Stop AbUsing the Mann-Whitney U Test (MWU)

The Mann Whitney U Test (MWU), also known as the Wilcoxon Rank Sum Test and the Mann-Whitney-Wilcoxon Test, continues to be advertised as the go-to test for analyzing non-normally distributed data. In online experimentation it is often touted as the most suitable for analyses of non-binomial metrics with typically non-normal (skewed) distributions such as average revenue per user (ARPU, RPU) or average order value (AOV).

The case for the simple t-test (e.g. Welch’s t-test) being perfectly suitable for analyzing non-binomial A/B testing data has already been made in “Statistical Significance for Non-Binomial Metrics” and the chapter on continuous metrics of “Statistical Methods in Online A/B Testing”. The above cover why the Mann-Whitney U test is completely unnecessary when one is interested in difference in means, even if the underlying data distribution is skewed.

This article explores what happens when the Mann-Whitney U is used to analyze A/B tests for difference in means of the primary metric, regardless of there being no necessity for its use. It aims to show how most of the current use of the MWU in online A/B testing is not just unnecessary and unwarranted, but also harmful.

A/B tests on average revenue per user

In online experimentation, a typical case of encountering a continuous metric of interest is when testing whether a proposed change results in an improvement to Average Revenue Per User (ARPU). The relevant statistical test is that of difference in means (absolute or relative). Its utility is immediately obvious since an improvement in the arithmetic mean translates directly to improvement of business revenue assuming that the tested change has no effect on the number of users. For example, improving average revenue per user by $1 means that for an online business which sees 1 mln users per month it will translate to an improvement of $1 mln in monthly revenue.

If the mean of the control group is denoted by μ0 and that of the test group by μ1, then the relevant statistical test is for μ1μ0. The complications introduced by a desire to test for relative difference in means (μ1μ0) / μ1 or percent change a.k.a. percentage lift will be left aside for the purpose of simplicity.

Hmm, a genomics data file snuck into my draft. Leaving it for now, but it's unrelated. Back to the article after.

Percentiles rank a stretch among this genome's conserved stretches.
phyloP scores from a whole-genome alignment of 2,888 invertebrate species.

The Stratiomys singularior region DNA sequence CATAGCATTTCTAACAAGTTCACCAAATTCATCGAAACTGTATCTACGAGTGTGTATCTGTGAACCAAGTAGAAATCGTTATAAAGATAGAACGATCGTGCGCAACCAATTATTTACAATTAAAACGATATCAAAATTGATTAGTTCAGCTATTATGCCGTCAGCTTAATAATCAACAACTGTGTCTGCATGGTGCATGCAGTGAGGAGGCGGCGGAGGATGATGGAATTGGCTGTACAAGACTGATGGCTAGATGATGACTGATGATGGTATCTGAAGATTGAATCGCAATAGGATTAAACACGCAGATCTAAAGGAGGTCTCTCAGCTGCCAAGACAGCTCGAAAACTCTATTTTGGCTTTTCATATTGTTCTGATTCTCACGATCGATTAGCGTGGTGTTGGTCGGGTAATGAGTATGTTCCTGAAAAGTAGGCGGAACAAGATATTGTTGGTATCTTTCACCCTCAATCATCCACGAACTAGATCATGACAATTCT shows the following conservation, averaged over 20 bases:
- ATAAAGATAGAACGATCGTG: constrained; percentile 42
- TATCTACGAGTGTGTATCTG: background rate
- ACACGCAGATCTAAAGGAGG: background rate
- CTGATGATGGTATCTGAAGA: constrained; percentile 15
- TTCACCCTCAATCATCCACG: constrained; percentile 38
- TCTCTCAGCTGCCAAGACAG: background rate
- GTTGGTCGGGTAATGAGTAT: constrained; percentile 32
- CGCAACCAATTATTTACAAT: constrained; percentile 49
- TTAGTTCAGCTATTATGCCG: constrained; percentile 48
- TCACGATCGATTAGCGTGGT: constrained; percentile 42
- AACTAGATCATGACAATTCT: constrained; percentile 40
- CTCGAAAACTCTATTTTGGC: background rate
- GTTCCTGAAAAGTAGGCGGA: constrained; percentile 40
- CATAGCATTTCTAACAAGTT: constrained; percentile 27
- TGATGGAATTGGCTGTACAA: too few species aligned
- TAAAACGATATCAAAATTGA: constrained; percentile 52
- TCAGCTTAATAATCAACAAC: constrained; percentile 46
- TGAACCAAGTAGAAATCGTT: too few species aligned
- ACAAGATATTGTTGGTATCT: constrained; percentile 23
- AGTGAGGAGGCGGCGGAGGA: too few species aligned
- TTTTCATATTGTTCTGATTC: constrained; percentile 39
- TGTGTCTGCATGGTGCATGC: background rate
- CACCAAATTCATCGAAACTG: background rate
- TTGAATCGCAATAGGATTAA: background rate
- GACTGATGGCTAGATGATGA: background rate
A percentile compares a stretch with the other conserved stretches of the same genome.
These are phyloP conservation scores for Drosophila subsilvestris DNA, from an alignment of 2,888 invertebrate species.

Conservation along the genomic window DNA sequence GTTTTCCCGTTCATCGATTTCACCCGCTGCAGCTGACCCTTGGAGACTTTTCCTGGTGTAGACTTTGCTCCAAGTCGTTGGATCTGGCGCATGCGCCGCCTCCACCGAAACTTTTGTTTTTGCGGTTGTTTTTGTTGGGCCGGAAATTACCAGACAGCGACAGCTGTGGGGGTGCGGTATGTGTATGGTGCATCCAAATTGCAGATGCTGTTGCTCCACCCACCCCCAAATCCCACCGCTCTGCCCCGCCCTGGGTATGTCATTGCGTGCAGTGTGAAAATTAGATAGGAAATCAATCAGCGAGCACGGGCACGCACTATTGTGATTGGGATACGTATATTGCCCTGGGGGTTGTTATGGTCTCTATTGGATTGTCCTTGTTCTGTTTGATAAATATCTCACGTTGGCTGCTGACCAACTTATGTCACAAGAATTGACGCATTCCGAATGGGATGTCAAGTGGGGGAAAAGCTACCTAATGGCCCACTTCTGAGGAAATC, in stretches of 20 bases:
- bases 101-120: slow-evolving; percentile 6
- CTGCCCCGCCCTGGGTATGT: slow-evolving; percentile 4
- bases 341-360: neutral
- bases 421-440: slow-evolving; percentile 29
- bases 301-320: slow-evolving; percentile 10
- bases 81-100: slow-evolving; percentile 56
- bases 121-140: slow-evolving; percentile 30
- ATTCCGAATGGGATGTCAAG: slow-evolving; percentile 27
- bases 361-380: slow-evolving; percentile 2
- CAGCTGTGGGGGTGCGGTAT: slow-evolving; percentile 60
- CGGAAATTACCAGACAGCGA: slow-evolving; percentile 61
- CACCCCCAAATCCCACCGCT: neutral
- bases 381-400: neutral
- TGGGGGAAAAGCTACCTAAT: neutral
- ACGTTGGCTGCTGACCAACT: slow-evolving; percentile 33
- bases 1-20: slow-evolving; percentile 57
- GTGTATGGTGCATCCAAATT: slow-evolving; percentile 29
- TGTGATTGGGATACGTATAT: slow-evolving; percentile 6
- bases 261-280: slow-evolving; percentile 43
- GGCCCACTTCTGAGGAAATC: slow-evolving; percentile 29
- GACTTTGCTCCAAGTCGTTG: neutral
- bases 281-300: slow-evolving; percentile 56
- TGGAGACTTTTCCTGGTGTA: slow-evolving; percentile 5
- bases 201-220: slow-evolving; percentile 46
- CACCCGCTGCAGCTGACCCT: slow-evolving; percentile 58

The same logic applies to other continuous metrics such as average order value (AOV), average sessions per user, average searches per user, average engagement time per user, and so on and so forth. ARPU will be used throughout the article for the sake of simplicity but the conclusions generalize to all continuous metrics.

What the Mann-Whitney U test actually tests

Having established the problem, it is time to check how good of a fit the MWU test is in addressing it. The Mann-Whitney U test was developed as a test of stochastic difference. In the words of its authors [1]:

“However, in the case considered we are only interested in the alternative hypothesis that measurements in the group receiving treatment are stochastically larger than in the control group.”

Mann, H. B., Whitney, D. R. (1947) “On a test of whether one of two random variables is stochastically larger than the other”

What does “stochastically larger” mean, however? Technically, if f and g are the cumulative distribution functions of the variables in the test and control group respectively, a random variable x is stochastically greater than another variable y if f(a) > g(a) for every a between -∞ and +∞. In probability notation, for y to be stochastically larger than x, the inequality Pr(y > a) > Pr(x > a) must hold for every value of a.

Mathematically, to calculate the U statistic, the values in the test and control group are grouped together, then ordered, and U is calculated as the count of times an observation from the test group supersedes an observation from the control group in the ordered sequence.

Essentially, the MWU compares the rank values of the test group with the rank values of the control group. The more higher-ranked values there are in the test group compared to the control group, the larger U becomes which begets a smaller corresponding p-value. The Wilcoxon rank sum test is practically equivalent.